The black rat (Rattus rattus) is a common long-tailed rodent of the genus Rattus (rats) in the subfamily Murinae (murine rodents). The species originated in tropical Asia and spread through the Near East in Roman times before reaching Europe by the 1st century and spreading with Europeans across the world.
A typical adult black rat is 12.75–18.25 inches long, including a 6.5–10 inch tail, and weighs 4–12 oz. Despite its name, the black rat exhibits several colour forms. It is usually black to light brown in colour with a lighter underside. In the 1920s in England, several variations were bred and shown alongside domesticated brown rats. This included an unusual green tinted variety. The black rat also has a scraggly coat of black fur, and is slightly smaller than the brown (Norway) rat.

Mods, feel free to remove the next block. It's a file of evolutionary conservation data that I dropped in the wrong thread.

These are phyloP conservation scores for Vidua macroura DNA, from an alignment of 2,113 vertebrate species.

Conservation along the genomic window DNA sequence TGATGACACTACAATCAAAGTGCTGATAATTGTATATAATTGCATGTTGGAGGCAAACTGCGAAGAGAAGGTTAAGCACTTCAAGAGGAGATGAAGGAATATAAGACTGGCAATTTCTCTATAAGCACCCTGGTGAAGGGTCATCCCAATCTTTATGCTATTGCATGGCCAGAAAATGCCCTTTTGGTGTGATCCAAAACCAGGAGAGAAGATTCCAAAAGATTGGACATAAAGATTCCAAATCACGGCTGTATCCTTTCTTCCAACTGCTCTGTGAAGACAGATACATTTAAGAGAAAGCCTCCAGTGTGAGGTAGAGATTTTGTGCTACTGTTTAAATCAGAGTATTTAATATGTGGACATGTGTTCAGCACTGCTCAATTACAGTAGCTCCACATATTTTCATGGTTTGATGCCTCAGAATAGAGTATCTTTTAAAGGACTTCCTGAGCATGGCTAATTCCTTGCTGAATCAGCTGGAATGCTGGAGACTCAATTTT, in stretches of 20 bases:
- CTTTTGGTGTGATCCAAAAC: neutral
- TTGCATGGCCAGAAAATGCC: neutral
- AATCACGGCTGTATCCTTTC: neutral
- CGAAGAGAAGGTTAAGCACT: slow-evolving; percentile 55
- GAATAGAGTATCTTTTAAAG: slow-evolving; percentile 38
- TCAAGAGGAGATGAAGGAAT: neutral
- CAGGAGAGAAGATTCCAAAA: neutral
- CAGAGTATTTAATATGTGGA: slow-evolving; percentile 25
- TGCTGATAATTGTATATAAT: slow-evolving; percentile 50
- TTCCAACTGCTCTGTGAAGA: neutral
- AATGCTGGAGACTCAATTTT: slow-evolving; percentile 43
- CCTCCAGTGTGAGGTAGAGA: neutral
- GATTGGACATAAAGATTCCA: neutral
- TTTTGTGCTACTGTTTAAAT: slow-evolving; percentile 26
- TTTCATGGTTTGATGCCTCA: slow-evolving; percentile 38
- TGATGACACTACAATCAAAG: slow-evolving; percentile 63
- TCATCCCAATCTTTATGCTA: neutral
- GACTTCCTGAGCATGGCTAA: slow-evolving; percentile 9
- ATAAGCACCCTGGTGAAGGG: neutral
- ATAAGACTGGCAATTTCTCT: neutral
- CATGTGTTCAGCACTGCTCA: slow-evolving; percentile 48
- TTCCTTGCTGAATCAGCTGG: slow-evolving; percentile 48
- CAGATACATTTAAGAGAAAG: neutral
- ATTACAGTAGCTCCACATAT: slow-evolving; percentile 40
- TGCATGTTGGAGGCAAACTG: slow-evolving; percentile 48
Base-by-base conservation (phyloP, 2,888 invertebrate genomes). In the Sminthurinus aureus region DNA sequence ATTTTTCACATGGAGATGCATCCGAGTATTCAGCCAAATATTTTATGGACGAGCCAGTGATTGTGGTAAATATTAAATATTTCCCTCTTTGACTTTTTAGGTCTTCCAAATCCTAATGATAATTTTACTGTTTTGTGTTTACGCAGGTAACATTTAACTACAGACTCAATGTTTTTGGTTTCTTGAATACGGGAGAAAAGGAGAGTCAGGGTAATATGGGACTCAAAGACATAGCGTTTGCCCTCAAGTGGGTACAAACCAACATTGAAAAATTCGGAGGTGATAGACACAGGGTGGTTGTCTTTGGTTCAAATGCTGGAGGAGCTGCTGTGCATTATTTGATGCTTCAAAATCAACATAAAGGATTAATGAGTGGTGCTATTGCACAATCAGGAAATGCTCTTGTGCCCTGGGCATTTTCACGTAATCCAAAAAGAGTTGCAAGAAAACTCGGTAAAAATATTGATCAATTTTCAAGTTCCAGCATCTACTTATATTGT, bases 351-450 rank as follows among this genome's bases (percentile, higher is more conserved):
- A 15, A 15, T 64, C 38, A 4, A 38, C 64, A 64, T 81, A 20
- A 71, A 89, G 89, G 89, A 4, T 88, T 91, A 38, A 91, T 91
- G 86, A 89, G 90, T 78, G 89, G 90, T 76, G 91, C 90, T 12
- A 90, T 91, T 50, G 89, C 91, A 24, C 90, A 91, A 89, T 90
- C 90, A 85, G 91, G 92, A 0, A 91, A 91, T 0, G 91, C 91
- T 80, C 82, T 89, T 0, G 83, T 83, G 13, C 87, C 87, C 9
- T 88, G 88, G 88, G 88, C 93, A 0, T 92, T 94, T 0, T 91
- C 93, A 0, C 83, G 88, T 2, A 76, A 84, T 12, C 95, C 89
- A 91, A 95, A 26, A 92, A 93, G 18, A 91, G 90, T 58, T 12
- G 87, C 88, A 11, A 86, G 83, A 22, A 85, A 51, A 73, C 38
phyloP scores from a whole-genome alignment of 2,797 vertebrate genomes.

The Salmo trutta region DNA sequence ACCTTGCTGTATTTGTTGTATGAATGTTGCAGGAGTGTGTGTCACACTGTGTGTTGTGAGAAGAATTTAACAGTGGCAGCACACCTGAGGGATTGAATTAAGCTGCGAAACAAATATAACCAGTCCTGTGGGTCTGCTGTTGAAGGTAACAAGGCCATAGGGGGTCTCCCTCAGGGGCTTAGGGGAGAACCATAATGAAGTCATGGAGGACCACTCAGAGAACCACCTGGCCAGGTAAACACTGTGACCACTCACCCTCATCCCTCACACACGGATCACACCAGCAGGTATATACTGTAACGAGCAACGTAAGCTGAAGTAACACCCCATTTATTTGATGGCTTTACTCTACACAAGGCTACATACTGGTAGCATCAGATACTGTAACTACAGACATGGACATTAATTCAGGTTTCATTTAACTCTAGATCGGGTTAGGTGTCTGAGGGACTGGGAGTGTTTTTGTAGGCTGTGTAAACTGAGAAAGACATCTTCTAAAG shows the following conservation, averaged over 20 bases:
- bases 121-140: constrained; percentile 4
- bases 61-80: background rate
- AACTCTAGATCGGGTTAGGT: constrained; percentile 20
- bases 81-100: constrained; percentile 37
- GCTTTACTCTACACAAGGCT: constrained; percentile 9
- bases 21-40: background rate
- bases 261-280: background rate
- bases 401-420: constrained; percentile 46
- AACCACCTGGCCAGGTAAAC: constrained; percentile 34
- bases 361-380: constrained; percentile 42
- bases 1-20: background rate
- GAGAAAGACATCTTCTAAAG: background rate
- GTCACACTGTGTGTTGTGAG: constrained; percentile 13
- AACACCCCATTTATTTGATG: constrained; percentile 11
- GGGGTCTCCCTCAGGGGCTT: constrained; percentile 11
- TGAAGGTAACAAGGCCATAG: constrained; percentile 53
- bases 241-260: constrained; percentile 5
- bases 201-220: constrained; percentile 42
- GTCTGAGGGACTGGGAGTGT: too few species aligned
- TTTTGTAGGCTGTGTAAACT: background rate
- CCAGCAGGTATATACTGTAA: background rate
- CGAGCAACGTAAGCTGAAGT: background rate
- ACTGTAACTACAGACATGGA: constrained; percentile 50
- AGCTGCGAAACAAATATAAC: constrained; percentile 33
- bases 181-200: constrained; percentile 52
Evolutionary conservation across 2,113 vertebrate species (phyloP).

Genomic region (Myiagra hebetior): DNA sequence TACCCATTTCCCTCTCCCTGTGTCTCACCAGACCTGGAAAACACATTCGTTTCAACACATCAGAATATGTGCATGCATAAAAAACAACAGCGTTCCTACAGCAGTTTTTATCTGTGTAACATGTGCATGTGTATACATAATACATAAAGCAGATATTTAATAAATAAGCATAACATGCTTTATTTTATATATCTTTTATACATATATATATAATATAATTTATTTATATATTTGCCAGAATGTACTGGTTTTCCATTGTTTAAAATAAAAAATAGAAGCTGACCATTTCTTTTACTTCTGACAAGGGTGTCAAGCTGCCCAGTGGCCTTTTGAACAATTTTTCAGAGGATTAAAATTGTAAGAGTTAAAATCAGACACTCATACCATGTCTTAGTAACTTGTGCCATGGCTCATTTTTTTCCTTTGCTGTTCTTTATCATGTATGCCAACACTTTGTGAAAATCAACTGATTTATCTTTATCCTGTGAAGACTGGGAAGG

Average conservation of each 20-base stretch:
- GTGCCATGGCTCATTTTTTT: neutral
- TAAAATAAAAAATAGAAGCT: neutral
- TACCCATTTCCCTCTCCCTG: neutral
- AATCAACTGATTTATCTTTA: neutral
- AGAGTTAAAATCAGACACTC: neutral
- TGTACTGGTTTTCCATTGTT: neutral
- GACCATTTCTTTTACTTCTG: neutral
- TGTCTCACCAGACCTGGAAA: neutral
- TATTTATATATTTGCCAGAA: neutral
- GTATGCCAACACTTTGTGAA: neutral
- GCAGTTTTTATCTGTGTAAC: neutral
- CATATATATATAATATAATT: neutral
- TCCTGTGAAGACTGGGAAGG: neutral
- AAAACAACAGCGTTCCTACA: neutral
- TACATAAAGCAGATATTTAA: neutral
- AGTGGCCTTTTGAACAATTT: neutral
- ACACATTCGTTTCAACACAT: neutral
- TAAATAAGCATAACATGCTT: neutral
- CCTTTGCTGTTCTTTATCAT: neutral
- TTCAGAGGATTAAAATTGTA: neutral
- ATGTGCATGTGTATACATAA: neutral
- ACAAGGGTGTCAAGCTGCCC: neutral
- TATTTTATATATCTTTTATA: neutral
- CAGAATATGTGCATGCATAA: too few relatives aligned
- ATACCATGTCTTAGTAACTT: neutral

Black rats (or their ectoparasites) are able to carry a number of pathogens,of which bubonic plague (via the rat flea), typhus, Weil’s disease, toxoplasmosis and trichinosis are the best known.